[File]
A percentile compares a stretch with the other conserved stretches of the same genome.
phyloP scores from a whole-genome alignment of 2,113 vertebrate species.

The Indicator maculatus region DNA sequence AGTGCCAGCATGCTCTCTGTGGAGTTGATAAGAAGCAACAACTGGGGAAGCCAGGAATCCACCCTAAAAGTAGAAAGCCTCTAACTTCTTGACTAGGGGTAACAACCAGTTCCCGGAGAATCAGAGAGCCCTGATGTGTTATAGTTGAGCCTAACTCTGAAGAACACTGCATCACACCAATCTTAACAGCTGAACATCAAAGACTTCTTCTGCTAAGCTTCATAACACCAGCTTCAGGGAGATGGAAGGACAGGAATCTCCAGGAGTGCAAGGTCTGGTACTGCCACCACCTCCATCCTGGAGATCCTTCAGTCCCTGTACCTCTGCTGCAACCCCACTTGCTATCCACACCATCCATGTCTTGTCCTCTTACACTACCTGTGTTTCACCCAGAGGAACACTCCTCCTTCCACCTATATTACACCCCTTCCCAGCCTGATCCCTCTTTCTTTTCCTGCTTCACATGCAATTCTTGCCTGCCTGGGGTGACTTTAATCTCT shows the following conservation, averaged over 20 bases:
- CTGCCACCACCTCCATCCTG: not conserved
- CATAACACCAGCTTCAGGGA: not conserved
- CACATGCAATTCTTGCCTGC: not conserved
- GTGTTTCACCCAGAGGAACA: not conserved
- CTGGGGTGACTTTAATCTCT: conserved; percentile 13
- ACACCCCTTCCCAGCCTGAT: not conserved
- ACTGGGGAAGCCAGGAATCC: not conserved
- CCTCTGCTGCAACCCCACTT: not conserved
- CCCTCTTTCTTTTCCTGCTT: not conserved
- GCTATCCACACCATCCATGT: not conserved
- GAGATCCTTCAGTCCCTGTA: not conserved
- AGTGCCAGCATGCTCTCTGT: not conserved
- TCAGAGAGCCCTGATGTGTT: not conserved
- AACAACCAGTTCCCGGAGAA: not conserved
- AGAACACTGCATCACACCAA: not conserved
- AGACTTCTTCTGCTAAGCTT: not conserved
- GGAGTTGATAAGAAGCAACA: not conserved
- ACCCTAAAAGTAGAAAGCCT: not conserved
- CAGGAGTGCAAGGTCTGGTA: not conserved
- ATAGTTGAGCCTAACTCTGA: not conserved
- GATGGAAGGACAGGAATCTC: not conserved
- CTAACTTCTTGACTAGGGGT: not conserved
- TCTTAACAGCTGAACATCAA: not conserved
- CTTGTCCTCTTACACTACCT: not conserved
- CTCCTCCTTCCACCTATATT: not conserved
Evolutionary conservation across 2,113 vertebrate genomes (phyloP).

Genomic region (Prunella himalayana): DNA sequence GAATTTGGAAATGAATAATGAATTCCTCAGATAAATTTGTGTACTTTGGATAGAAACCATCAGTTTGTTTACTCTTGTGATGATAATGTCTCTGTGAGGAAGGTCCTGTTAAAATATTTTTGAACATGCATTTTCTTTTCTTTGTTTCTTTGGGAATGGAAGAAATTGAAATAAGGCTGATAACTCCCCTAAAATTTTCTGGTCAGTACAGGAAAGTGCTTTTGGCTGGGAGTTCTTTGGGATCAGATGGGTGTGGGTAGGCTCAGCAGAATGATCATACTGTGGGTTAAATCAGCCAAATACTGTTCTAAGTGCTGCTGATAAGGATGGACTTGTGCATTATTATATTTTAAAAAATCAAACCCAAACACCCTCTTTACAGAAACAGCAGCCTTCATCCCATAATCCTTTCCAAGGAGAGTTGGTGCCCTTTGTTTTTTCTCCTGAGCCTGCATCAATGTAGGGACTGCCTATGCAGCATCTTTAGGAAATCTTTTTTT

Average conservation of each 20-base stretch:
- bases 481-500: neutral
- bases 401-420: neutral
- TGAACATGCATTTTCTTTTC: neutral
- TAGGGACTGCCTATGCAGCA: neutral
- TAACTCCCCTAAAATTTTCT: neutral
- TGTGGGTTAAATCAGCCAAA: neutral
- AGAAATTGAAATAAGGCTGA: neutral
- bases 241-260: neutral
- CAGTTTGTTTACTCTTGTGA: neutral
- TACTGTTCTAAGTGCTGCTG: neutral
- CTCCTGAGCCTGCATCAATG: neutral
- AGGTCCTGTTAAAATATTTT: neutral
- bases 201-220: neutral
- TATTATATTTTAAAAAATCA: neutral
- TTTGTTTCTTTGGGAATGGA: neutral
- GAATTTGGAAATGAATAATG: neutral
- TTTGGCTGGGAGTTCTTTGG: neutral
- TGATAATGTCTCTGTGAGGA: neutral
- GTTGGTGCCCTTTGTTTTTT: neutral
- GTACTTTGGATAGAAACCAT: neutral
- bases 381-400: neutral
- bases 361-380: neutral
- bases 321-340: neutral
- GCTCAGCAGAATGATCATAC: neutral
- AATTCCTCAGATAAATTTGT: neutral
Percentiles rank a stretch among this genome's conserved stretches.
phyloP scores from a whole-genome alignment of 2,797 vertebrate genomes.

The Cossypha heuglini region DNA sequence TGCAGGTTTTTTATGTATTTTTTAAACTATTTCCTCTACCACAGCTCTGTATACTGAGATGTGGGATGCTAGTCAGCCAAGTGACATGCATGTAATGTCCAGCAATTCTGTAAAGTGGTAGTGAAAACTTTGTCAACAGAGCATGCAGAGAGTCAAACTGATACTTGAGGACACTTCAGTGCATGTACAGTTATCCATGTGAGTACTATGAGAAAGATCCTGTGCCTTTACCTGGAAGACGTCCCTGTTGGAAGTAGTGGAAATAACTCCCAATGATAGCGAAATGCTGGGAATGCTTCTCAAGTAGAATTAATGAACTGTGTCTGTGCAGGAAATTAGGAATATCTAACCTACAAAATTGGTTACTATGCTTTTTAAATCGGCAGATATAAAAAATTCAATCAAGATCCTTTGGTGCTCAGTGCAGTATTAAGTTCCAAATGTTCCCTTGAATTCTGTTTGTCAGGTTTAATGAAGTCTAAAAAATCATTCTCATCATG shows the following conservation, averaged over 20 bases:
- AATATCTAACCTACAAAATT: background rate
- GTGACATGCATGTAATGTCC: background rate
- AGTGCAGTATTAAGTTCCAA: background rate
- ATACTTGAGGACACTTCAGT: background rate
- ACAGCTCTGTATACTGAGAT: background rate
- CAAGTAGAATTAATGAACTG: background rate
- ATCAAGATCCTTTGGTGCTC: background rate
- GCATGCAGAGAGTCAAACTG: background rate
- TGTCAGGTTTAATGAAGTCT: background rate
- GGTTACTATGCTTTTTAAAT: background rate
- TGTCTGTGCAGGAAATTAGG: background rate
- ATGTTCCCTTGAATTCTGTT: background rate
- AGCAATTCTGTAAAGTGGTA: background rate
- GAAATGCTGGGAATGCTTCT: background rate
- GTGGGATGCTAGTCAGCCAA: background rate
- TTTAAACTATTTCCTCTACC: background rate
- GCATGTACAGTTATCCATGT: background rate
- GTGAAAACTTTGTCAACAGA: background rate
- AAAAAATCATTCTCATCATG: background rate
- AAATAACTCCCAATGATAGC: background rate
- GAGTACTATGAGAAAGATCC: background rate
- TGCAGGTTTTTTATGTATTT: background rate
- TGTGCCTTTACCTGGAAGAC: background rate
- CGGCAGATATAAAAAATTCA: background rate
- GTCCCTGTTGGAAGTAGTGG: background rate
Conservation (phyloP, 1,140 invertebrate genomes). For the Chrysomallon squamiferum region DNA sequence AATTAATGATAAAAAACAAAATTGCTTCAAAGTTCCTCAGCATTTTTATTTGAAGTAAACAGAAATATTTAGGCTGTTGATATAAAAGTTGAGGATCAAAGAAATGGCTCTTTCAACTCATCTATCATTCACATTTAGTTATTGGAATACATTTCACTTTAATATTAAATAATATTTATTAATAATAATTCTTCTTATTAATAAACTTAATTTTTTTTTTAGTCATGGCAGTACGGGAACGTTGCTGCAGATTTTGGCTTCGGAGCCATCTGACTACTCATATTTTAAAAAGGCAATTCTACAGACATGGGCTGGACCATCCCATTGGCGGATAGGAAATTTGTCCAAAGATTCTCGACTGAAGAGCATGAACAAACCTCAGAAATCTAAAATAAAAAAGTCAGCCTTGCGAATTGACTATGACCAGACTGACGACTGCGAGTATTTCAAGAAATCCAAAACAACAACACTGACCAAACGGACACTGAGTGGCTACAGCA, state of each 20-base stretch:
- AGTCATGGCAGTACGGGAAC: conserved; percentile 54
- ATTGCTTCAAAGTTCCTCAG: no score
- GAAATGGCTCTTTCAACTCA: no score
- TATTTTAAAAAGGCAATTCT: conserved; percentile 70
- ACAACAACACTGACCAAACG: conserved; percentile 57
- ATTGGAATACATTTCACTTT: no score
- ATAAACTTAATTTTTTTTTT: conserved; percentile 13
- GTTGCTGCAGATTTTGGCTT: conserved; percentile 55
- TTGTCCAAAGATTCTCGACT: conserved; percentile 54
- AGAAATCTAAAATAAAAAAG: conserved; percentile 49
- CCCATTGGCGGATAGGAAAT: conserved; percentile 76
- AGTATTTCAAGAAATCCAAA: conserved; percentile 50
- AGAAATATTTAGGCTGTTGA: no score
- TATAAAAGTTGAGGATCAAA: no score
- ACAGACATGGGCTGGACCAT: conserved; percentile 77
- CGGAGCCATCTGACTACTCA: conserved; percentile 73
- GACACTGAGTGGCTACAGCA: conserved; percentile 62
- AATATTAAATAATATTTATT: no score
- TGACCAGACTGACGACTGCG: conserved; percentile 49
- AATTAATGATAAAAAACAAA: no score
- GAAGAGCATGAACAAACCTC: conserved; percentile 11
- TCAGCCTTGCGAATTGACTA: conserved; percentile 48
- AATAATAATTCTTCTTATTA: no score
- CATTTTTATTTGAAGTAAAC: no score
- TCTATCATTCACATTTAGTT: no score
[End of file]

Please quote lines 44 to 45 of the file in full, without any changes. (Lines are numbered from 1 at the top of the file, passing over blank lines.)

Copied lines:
- bases 201-220: neutral
- TATTATATTTTAAAAAATCA: neutral